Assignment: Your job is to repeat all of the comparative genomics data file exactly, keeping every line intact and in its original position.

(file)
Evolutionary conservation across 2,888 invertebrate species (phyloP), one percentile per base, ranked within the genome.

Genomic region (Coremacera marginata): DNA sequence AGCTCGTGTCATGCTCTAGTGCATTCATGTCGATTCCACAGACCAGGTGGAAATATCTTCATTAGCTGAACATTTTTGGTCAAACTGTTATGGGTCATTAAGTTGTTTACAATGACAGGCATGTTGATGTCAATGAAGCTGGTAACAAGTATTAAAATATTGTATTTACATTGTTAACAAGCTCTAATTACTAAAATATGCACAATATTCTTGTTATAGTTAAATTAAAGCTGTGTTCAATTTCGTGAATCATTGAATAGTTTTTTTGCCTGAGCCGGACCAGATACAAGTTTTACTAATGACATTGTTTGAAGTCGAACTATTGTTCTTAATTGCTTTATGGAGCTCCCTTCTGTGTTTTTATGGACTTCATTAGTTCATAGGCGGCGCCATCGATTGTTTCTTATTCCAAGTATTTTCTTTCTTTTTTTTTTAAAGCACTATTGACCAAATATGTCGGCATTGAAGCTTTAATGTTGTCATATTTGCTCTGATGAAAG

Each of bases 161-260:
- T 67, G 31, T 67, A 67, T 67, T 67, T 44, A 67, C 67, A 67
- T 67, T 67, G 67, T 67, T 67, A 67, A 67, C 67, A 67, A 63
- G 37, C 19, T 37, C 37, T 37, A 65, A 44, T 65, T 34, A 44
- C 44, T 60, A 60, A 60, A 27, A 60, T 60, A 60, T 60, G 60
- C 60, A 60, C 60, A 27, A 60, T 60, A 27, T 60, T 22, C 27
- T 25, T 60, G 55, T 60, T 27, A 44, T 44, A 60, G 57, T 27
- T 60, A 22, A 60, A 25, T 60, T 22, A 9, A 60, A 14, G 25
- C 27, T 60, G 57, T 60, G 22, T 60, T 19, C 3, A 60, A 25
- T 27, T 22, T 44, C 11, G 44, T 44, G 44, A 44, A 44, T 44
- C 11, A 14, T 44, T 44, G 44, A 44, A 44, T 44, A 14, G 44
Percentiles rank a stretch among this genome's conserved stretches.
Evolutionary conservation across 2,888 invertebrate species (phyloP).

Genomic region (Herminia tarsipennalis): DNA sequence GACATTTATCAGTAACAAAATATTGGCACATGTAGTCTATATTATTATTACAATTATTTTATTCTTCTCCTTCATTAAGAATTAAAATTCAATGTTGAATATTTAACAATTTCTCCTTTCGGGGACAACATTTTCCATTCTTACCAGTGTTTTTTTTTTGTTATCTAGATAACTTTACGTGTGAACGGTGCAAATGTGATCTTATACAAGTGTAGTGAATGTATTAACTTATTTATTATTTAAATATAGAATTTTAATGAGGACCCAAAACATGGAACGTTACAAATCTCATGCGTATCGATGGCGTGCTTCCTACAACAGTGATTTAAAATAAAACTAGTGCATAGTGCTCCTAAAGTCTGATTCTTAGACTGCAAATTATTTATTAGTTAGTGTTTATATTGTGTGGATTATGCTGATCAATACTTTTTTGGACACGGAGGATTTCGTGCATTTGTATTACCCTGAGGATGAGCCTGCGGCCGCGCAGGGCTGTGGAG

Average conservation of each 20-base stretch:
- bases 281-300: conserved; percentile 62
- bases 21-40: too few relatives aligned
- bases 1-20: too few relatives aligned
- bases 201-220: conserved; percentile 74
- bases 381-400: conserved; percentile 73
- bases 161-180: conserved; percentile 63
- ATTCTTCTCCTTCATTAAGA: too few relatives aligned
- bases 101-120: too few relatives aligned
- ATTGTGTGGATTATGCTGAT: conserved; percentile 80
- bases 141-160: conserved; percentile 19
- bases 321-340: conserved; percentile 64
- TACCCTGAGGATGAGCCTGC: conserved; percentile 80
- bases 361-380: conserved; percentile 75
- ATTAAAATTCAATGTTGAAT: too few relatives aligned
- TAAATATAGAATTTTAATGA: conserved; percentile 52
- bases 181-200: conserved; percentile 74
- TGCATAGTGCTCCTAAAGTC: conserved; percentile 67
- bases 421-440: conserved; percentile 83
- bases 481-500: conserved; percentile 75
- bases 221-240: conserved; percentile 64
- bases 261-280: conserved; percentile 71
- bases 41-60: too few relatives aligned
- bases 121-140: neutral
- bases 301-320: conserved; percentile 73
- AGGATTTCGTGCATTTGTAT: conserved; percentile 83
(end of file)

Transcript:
Evolutionary conservation across 2,888 invertebrate species (phyloP), one percentile per base, ranked within the genome.

Genomic region (Coremacera marginata): DNA sequence AGCTCGTGTCATGCTCTAGTGCATTCATGTCGATTCCACAGACCAGGTGGAAATATCTTCATTAGCTGAACATTTTTGGTCAAACTGTTATGGGTCATTAAGTTGTTTACAATGACAGGCATGTTGATGTCAATGAAGCTGGTAACAAGTATTAAAATATTGTATTTACATTGTTAACAAGCTCTAATTACTAAAATATGCACAATATTCTTGTTATAGTTAAATTAAAGCTGTGTTCAATTTCGTGAATCATTGAATAGTTTTTTTGCCTGAGCCGGACCAGATACAAGTTTTACTAATGACATTGTTTGAAGTCGAACTATTGTTCTTAATTGCTTTATGGAGCTCCCTTCTGTGTTTTTATGGACTTCATTAGTTCATAGGCGGCGCCATCGATTGTTTCTTATTCCAAGTATTTTCTTTCTTTTTTTTTTAAAGCACTATTGACCAAATATGTCGGCATTGAAGCTTTAATGTTGTCATATTTGCTCTGATGAAAG

Each of bases 161-260:
- T 67, G 31, T 67, A 67, T 67, T 67, T 44, A 67, C 67, A 67
- T 67, T 67, G 67, T 67, T 67, A 67, A 67, C 67, A 67, A 63
- G 37, C 19, T 37, C 37, T 37, A 65, A 44, T 65, T 34, A 44
- C 44, T 60, A 60, A 60, A 27, A 60, T 60, A 60, T 60, G 60
- C 60, A 60, C 60, A 27, A 60, T 60, A 27, T 60, T 22, C 27
- T 25, T 60, G 55, T 60, T 27, A 44, T 44, A 60, G 57, T 27
- T 60, A 22, A 60, A 25, T 60, T 22, A 9, A 60, A 14, G 25
- C 27, T 60, G 57, T 60, G 22, T 60, T 19, C 3, A 60, A 25
- T 27, T 22, T 44, C 11, G 44, T 44, G 44, A 44, A 44, T 44
- C 11, A 14, T 44, T 44, G 44, A 44, A 44, T 44, A 14, G 44
Percentiles rank a stretch among this genome's conserved stretches.
Evolutionary conservation across 2,888 invertebrate species (phyloP).

Genomic region (Herminia tarsipennalis): DNA sequence GACATTTATCAGTAACAAAATATTGGCACATGTAGTCTATATTATTATTACAATTATTTTATTCTTCTCCTTCATTAAGAATTAAAATTCAATGTTGAATATTTAACAATTTCTCCTTTCGGGGACAACATTTTCCATTCTTACCAGTGTTTTTTTTTTGTTATCTAGATAACTTTACGTGTGAACGGTGCAAATGTGATCTTATACAAGTGTAGTGAATGTATTAACTTATTTATTATTTAAATATAGAATTTTAATGAGGACCCAAAACATGGAACGTTACAAATCTCATGCGTATCGATGGCGTGCTTCCTACAACAGTGATTTAAAATAAAACTAGTGCATAGTGCTCCTAAAGTCTGATTCTTAGACTGCAAATTATTTATTAGTTAGTGTTTATATTGTGTGGATTATGCTGATCAATACTTTTTTGGACACGGAGGATTTCGTGCATTTGTATTACCCTGAGGATGAGCCTGCGGCCGCGCAGGGCTGTGGAG

Average conservation of each 20-base stretch:
- bases 281-300: conserved; percentile 62
- bases 21-40: too few relatives aligned
- bases 1-20: too few relatives aligned
- bases 201-220: conserved; percentile 74
- bases 381-400: conserved; percentile 73
- bases 161-180: conserved; percentile 63
- ATTCTTCTCCTTCATTAAGA: too few relatives aligned
- bases 101-120: too few relatives aligned
- ATTGTGTGGATTATGCTGAT: conserved; percentile 80
- bases 141-160: conserved; percentile 19
- bases 321-340: conserved; percentile 64
- TACCCTGAGGATGAGCCTGC: conserved; percentile 80
- bases 361-380: conserved; percentile 75
- ATTAAAATTCAATGTTGAAT: too few relatives aligned
- TAAATATAGAATTTTAATGA: conserved; percentile 52
- bases 181-200: conserved; percentile 74
- TGCATAGTGCTCCTAAAGTC: conserved; percentile 67
- bases 421-440: conserved; percentile 83
- bases 481-500: conserved; percentile 75
- bases 221-240: conserved; percentile 64
- bases 261-280: conserved; percentile 71
- bases 41-60: too few relatives aligned
- bases 121-140: neutral
- bases 301-320: conserved; percentile 73
- AGGATTTCGTGCATTTGTAT: conserved; percentile 83